Thursday, November 24, 2011

PHMSA Publishes Excess Flow Valve ANPRM

In response to a National Transportations Safety Board (NTSB) recommendation to expand the use of excess flow valves in gas service lines the Pipeline and Hazardous Material Safety Administration (PHMSA) is publishing Friday (available on line today) an advance notice of proposed rulemaking (ANPRM) (76 FR 72666-72671) seeking public comment on several issues relating to the expanded use of excess flow valves (EFVs) in gas distribution systems.


The NTSB recommendation was made on June 22, 2001 in their report on a natural gas explosion at a single family residence in South Riding, VA. Their recommendation SR P-01-2 proposed that “excess flow valves be installed in all new and renewed gas service lines, regardless of a customer's classification, when the operating conditions are compatible with readily available valves” (76 FR 72667).

With a lot of caveats PHMSA required the installation of EFVs on all new or replaced service lines serving single-family dwellings in a final rule published on December 4th, 2009 (76 FR 63934). The authority for that requirement was provided in the 2006 PIPES Act (PL 109-468), but that authority did not extend beyond single-family residences. In this ANPRM PHMSA notes that they have “broad authority under 49 U.S.C. 60102 to prescribe safety standards requiring that EFVs be installed on those lines in appropriate cases” (76 FR 72668).

An EFV is a safety device that is put into (in this case) a gas transmission line. It consists of a flow measuring device and an actuator for a valve. When the gas flow reaches a pre-set volume, the EFV shuts the valve on the line, stopping the flow of gas. The set point is calculated to be some percentage of the maximum possible flow rate through the line at some pre-determined pressure. The idea is that there is some flow rate through the line that can only be explained by a catastrophic leak and shutting off the flow of gas to the leak will limit the potential size of an accidental gas explosion.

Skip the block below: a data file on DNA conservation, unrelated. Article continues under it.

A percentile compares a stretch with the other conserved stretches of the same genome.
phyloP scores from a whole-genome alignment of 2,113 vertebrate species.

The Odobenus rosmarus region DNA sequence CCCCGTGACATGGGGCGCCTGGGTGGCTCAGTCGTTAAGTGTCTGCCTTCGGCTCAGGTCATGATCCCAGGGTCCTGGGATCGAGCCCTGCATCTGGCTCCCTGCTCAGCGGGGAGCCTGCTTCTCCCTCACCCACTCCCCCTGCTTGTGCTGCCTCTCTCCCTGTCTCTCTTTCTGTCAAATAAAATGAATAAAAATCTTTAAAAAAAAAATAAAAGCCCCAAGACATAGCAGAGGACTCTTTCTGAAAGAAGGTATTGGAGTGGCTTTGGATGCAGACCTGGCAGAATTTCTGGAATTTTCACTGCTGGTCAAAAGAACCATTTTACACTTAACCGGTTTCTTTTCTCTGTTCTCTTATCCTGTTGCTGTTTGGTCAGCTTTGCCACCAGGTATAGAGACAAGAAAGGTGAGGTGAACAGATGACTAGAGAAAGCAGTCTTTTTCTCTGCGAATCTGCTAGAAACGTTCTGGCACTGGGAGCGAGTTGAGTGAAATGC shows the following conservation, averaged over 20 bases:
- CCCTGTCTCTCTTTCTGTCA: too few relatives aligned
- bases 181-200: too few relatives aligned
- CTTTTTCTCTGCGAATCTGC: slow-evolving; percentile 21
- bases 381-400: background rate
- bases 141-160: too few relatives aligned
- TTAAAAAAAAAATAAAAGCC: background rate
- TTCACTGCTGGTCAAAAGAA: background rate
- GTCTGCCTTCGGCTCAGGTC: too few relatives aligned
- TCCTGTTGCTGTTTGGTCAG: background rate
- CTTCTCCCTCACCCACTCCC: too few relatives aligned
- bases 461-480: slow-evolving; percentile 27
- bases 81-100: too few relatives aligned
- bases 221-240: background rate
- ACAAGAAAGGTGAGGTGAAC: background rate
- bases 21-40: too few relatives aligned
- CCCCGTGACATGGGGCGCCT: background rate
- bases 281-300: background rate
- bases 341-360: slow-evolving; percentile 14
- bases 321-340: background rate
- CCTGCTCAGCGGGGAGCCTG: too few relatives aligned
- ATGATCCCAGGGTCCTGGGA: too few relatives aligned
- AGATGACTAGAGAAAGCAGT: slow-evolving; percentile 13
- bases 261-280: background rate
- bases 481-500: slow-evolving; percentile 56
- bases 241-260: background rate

Existing Standards

PHMSA notes that there are currently three existing technical standards for the specification, manufacturing and testing of EFVs. They also explain that the existing standards “may not be applicable to all sizes and pressure ratings of EFVs that would be needed if they were mandated for use in applications other than single family residences”. Those three standards are:

• “Manufacturers Standardization Society (MSS) SP-115-2006—Design, Performance & Test.”;

• “ASTM International (ASTM) F1802-04—Standard Test Method for Performance Testing of Excess Flow Valves.”; and

• “ASTM International (ASTM) F2138-01—Standard Specification for Excess Flow Valves for Natural Gas Service.”

If the current gaps in these standards were to be addressed by the two bodies involved PHMSA would consider incorporating these three standards by reference in the final rule if and when it is developed.

Public Comment

In order for PHMSA to complete their work on this regulation they are asking for public input on some specific areas related to the potential rule. These questions fall into four general categories:

• Technical challenges (76 FR 72670);

• Economic (Cost-Benefit) analysis (76 FR 72670);

• Technical standards (76 FR 72670); and

• Review of current industry standards (76 FR 72671).
Public comments need to be filed by February 18, 2012. They may be posted electronically to the Federal eRulemaking Portal (; Docket # PHMSA-2011-0009).

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